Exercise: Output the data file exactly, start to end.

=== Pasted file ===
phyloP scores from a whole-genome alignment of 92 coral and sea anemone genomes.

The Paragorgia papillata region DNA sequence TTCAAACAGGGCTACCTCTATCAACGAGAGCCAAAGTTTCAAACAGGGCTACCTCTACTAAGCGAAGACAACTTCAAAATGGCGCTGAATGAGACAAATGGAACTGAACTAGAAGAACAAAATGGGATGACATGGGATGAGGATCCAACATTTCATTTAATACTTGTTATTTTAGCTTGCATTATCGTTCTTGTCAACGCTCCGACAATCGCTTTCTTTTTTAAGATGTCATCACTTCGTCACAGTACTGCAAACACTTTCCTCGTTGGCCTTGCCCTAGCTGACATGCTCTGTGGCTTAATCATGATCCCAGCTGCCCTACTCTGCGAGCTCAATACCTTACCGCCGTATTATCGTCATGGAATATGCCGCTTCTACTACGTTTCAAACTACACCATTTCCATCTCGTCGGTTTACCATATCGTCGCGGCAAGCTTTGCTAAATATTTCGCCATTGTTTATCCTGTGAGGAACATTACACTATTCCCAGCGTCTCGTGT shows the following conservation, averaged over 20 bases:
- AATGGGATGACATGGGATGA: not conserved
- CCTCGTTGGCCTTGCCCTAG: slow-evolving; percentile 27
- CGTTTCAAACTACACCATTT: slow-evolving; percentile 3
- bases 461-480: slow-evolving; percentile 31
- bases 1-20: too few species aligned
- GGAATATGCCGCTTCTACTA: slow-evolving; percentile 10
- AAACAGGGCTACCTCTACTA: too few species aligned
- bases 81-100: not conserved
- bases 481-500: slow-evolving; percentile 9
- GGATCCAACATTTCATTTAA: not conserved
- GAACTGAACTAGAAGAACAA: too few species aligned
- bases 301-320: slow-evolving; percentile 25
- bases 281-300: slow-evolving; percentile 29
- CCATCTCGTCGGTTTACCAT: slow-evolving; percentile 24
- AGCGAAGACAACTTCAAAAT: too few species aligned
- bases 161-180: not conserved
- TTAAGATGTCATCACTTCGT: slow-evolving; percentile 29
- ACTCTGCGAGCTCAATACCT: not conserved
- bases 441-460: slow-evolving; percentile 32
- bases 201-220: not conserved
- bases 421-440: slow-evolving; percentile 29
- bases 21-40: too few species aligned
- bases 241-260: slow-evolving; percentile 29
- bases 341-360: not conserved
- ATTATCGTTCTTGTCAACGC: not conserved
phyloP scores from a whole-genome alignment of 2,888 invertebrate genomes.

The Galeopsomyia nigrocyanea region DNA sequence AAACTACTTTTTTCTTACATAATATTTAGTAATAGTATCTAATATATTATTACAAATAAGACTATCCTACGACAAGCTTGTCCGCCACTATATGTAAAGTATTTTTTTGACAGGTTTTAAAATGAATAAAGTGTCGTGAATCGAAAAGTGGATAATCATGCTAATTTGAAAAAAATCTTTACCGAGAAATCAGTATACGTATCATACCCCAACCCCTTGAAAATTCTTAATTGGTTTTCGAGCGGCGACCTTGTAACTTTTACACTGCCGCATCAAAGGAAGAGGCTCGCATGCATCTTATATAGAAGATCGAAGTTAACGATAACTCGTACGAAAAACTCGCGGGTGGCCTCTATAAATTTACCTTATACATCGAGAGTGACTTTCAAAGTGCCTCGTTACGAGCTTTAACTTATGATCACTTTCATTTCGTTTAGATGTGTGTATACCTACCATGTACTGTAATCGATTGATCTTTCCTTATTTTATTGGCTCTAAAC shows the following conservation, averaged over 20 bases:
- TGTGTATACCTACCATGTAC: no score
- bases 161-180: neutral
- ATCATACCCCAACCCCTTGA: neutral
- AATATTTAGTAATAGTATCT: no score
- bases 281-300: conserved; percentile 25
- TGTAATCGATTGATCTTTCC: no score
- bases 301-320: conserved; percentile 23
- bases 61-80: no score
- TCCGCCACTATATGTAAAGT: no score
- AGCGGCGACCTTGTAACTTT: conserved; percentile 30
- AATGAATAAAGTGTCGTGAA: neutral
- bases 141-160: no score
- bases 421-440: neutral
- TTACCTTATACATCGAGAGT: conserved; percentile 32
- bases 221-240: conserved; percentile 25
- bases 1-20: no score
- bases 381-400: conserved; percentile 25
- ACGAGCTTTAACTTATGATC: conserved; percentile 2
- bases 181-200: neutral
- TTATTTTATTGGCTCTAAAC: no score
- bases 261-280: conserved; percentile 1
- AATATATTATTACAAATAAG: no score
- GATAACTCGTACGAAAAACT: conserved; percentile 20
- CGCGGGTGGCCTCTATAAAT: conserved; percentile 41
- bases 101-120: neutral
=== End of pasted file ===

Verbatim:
phyloP scores from a whole-genome alignment of 92 coral and sea anemone genomes.

The Paragorgia papillata region DNA sequence TTCAAACAGGGCTACCTCTATCAACGAGAGCCAAAGTTTCAAACAGGGCTACCTCTACTAAGCGAAGACAACTTCAAAATGGCGCTGAATGAGACAAATGGAACTGAACTAGAAGAACAAAATGGGATGACATGGGATGAGGATCCAACATTTCATTTAATACTTGTTATTTTAGCTTGCATTATCGTTCTTGTCAACGCTCCGACAATCGCTTTCTTTTTTAAGATGTCATCACTTCGTCACAGTACTGCAAACACTTTCCTCGTTGGCCTTGCCCTAGCTGACATGCTCTGTGGCTTAATCATGATCCCAGCTGCCCTACTCTGCGAGCTCAATACCTTACCGCCGTATTATCGTCATGGAATATGCCGCTTCTACTACGTTTCAAACTACACCATTTCCATCTCGTCGGTTTACCATATCGTCGCGGCAAGCTTTGCTAAATATTTCGCCATTGTTTATCCTGTGAGGAACATTACACTATTCCCAGCGTCTCGTGT shows the following conservation, averaged over 20 bases:
- AATGGGATGACATGGGATGA: not conserved
- CCTCGTTGGCCTTGCCCTAG: slow-evolving; percentile 27
- CGTTTCAAACTACACCATTT: slow-evolving; percentile 3
- bases 461-480: slow-evolving; percentile 31
- bases 1-20: too few species aligned
- GGAATATGCCGCTTCTACTA: slow-evolving; percentile 10
- AAACAGGGCTACCTCTACTA: too few species aligned
- bases 81-100: not conserved
- bases 481-500: slow-evolving; percentile 9
- GGATCCAACATTTCATTTAA: not conserved
- GAACTGAACTAGAAGAACAA: too few species aligned
- bases 301-320: slow-evolving; percentile 25
- bases 281-300: slow-evolving; percentile 29
- CCATCTCGTCGGTTTACCAT: slow-evolving; percentile 24
- AGCGAAGACAACTTCAAAAT: too few species aligned
- bases 161-180: not conserved
- TTAAGATGTCATCACTTCGT: slow-evolving; percentile 29
- ACTCTGCGAGCTCAATACCT: not conserved
- bases 441-460: slow-evolving; percentile 32
- bases 201-220: not conserved
- bases 421-440: slow-evolving; percentile 29
- bases 21-40: too few species aligned
- bases 241-260: slow-evolving; percentile 29
- bases 341-360: not conserved
- ATTATCGTTCTTGTCAACGC: not conserved
phyloP scores from a whole-genome alignment of 2,888 invertebrate genomes.

The Galeopsomyia nigrocyanea region DNA sequence AAACTACTTTTTTCTTACATAATATTTAGTAATAGTATCTAATATATTATTACAAATAAGACTATCCTACGACAAGCTTGTCCGCCACTATATGTAAAGTATTTTTTTGACAGGTTTTAAAATGAATAAAGTGTCGTGAATCGAAAAGTGGATAATCATGCTAATTTGAAAAAAATCTTTACCGAGAAATCAGTATACGTATCATACCCCAACCCCTTGAAAATTCTTAATTGGTTTTCGAGCGGCGACCTTGTAACTTTTACACTGCCGCATCAAAGGAAGAGGCTCGCATGCATCTTATATAGAAGATCGAAGTTAACGATAACTCGTACGAAAAACTCGCGGGTGGCCTCTATAAATTTACCTTATACATCGAGAGTGACTTTCAAAGTGCCTCGTTACGAGCTTTAACTTATGATCACTTTCATTTCGTTTAGATGTGTGTATACCTACCATGTACTGTAATCGATTGATCTTTCCTTATTTTATTGGCTCTAAAC shows the following conservation, averaged over 20 bases:
- TGTGTATACCTACCATGTAC: no score
- bases 161-180: neutral
- ATCATACCCCAACCCCTTGA: neutral
- AATATTTAGTAATAGTATCT: no score
- bases 281-300: conserved; percentile 25
- TGTAATCGATTGATCTTTCC: no score
- bases 301-320: conserved; percentile 23
- bases 61-80: no score
- TCCGCCACTATATGTAAAGT: no score
- AGCGGCGACCTTGTAACTTT: conserved; percentile 30
- AATGAATAAAGTGTCGTGAA: neutral
- bases 141-160: no score
- bases 421-440: neutral
- TTACCTTATACATCGAGAGT: conserved; percentile 32
- bases 221-240: conserved; percentile 25
- bases 1-20: no score
- bases 381-400: conserved; percentile 25
- ACGAGCTTTAACTTATGATC: conserved; percentile 2
- bases 181-200: neutral
- TTATTTTATTGGCTCTAAAC: no score
- bases 261-280: conserved; percentile 1
- AATATATTATTACAAATAAG: no score
- GATAACTCGTACGAAAAACT: conserved; percentile 20
- CGCGGGTGGCCTCTATAAAT: conserved; percentile 41
- bases 101-120: neutral